PEABODY — A Peabody man left Saturday with a 20-person crew to battle West Coast wildfires for two weeks.
Jonathan Hallinan, a firefighter with the Massachusetts Department of Conservation and Recreation, will fight alongside 13 DCR colleagues and six team members from various Massachusetts municipalities.
“Our guys are sort of the ground pounders,” DCR Chief Fire Warden David Celino said.
The warden referred to Hallinan’s crew as a “Type 2 initial attack hand crew.” Units with that designation work with hand tools along the edges of wildland fires, removing potential fuel sources like dead trees, brush and dry pine needles. The crews work in conjunction with other tactics like aviation based fire suppression using chemicals and water.
The DCR gathered a crew in response to a request from the U.S. Forest Service and the Northeastern Interagency Coordination Center. Groups from New Hampshire, New York, U.S. Fish and Wildlife Service and the White Mountain National Forest also mobilized to the West Coast, according to a statement from the DCR.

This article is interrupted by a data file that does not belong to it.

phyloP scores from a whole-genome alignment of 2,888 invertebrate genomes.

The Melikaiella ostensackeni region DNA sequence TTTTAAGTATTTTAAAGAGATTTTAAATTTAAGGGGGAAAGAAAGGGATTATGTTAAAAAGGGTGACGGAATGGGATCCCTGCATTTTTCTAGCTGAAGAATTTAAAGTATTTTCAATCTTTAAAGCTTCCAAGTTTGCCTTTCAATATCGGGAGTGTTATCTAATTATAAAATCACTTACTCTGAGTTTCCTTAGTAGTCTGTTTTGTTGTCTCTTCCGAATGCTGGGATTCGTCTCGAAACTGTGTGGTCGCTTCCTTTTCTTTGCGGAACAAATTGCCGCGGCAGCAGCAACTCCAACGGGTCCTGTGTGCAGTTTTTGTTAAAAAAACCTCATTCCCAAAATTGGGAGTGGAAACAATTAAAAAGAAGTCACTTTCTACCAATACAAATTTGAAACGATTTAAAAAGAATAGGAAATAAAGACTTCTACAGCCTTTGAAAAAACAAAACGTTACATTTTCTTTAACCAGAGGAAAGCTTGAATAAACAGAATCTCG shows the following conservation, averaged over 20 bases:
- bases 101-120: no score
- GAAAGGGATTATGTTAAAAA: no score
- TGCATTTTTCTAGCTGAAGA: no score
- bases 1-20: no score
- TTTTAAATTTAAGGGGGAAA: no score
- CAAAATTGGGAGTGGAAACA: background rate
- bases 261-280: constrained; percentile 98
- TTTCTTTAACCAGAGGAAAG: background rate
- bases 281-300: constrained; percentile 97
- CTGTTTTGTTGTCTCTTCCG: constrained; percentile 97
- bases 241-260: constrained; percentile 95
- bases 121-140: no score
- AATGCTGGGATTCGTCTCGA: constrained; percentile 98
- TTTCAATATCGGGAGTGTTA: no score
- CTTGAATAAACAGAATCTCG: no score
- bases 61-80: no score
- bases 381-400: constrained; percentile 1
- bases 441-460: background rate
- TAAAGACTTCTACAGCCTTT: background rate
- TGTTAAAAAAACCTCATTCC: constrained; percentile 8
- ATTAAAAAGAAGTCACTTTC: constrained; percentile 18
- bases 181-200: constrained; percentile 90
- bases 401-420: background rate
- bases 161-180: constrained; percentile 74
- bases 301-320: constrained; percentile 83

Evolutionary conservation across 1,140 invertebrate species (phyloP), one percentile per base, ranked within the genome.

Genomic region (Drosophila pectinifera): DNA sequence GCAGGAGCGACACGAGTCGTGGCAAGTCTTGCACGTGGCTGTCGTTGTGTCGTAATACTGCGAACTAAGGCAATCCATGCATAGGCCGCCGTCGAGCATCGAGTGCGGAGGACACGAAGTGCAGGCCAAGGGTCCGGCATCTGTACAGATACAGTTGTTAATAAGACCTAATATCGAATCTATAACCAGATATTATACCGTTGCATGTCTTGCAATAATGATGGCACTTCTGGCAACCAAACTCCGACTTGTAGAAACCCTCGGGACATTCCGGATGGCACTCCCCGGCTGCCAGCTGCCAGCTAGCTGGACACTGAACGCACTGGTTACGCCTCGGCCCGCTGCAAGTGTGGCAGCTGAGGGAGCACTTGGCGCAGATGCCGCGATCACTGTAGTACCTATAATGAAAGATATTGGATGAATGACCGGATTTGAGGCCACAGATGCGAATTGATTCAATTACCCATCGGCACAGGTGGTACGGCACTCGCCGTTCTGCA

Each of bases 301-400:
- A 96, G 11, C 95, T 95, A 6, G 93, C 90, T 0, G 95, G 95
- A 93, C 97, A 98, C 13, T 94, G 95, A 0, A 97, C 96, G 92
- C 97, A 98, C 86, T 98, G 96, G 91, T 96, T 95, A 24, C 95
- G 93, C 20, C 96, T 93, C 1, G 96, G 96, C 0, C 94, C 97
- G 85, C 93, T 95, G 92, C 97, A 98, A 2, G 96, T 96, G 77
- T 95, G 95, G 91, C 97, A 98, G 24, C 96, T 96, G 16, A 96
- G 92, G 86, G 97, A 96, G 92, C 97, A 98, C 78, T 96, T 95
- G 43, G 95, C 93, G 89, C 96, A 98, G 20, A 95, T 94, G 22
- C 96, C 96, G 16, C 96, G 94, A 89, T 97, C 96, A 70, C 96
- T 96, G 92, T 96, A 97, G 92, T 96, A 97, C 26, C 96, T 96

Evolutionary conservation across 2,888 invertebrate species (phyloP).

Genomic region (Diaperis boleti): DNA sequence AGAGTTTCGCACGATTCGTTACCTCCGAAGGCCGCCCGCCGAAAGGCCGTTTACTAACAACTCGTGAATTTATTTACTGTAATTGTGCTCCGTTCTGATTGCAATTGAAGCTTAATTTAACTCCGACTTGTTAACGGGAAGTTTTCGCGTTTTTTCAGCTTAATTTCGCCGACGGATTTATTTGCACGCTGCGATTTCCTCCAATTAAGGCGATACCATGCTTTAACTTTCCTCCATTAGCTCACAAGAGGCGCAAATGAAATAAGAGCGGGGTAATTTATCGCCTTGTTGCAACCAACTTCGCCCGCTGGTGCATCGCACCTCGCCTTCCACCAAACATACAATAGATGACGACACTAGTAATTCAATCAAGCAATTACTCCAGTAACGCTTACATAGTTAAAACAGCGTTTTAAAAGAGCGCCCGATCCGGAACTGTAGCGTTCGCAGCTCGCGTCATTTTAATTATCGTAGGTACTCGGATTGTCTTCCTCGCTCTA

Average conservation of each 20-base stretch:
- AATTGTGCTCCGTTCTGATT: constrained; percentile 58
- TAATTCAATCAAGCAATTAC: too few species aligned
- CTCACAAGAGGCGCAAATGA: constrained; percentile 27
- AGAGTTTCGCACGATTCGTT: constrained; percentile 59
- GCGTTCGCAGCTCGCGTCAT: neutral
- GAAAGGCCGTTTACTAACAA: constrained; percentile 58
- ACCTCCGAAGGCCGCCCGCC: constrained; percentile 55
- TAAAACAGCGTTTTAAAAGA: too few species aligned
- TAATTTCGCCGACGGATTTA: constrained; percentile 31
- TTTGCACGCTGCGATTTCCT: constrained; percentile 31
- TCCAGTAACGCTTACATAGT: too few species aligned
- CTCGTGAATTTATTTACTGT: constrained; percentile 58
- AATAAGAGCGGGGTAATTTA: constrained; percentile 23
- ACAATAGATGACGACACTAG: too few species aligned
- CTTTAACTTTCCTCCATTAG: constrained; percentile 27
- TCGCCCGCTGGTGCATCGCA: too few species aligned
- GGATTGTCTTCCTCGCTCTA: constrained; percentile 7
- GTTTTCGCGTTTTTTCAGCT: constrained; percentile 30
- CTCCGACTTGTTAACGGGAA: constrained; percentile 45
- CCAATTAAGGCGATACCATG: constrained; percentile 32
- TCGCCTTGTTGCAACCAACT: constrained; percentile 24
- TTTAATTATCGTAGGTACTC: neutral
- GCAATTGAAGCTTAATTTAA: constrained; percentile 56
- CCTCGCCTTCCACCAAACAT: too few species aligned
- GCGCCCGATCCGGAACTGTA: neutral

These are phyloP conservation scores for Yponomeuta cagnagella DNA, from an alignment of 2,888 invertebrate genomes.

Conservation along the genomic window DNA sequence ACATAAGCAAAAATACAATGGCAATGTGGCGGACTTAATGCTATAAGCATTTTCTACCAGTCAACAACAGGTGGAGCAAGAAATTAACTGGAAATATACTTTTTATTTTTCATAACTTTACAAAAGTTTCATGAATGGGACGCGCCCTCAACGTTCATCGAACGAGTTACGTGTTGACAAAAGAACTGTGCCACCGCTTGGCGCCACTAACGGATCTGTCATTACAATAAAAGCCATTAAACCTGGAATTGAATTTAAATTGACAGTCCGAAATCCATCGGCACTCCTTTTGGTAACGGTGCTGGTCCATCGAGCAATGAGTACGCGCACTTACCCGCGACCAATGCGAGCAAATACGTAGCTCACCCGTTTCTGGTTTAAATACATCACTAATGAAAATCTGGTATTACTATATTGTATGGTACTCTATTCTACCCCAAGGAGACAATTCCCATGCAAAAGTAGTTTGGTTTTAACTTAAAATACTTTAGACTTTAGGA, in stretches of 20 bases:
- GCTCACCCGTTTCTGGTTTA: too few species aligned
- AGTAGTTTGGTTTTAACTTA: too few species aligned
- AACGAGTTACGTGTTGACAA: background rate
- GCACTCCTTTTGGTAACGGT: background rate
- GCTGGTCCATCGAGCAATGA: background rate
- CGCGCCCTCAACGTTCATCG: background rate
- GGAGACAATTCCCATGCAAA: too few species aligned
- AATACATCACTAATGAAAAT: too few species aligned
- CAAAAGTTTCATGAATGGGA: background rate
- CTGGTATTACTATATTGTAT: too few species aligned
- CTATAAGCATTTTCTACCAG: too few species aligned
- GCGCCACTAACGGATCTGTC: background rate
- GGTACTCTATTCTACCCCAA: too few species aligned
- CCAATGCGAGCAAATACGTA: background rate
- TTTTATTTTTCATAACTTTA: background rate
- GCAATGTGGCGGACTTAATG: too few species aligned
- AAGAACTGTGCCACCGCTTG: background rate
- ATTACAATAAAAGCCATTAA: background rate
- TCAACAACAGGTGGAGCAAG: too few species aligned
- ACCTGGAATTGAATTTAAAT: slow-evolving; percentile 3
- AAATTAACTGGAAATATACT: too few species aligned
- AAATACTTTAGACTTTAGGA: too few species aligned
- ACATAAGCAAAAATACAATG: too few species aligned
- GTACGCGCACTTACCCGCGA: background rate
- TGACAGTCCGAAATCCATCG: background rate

The Massachusetts crew landed in Oregon but was assigned to the Chiwaukum Complex just outside Leavenworth, Washington, a camp with nearly 1,000 firefighters battling blazes across almost 13,000 acres, Celino said.
In contrast to fighting fires in an urban setting, wildland fire crews work 12- to 16-hour days for two to three weeks in succession. To keep everyone safe, commanders frequently rotate units.
Firefighters working on the West Coast wildland fires are federally certified through a 40-hour training that includes a fitness examination involving a 3-mile journey with a 45-pound pack. Firefighters must complete the 3 miles in less than 45 minutes. In Massachusetts, the number of firefighters that are certified varies between 35 and 50 members.
The DCR gets reimbursed by the federal government for time that its crew members spend fighting fires on the West Coast. Additionally, crew members also come back with improved skills, Celino said.
Fires in Oregon and Washington have raged since early July, setting records in the Pacific Northwest. The Massachusetts crew joins West Coast firefighters at a time when officials expect another spell of high temperatures and low humidity starting midweek, Celino said.
Hallinan and the rest of the crew are expected to return after the 14-day deployment, but depending on the status of the fires, crews might be asked to stay an extra week, a DCR spokesperson said.
George LeVines can be reached at firstname.lastname@example.org and 617-942-1354.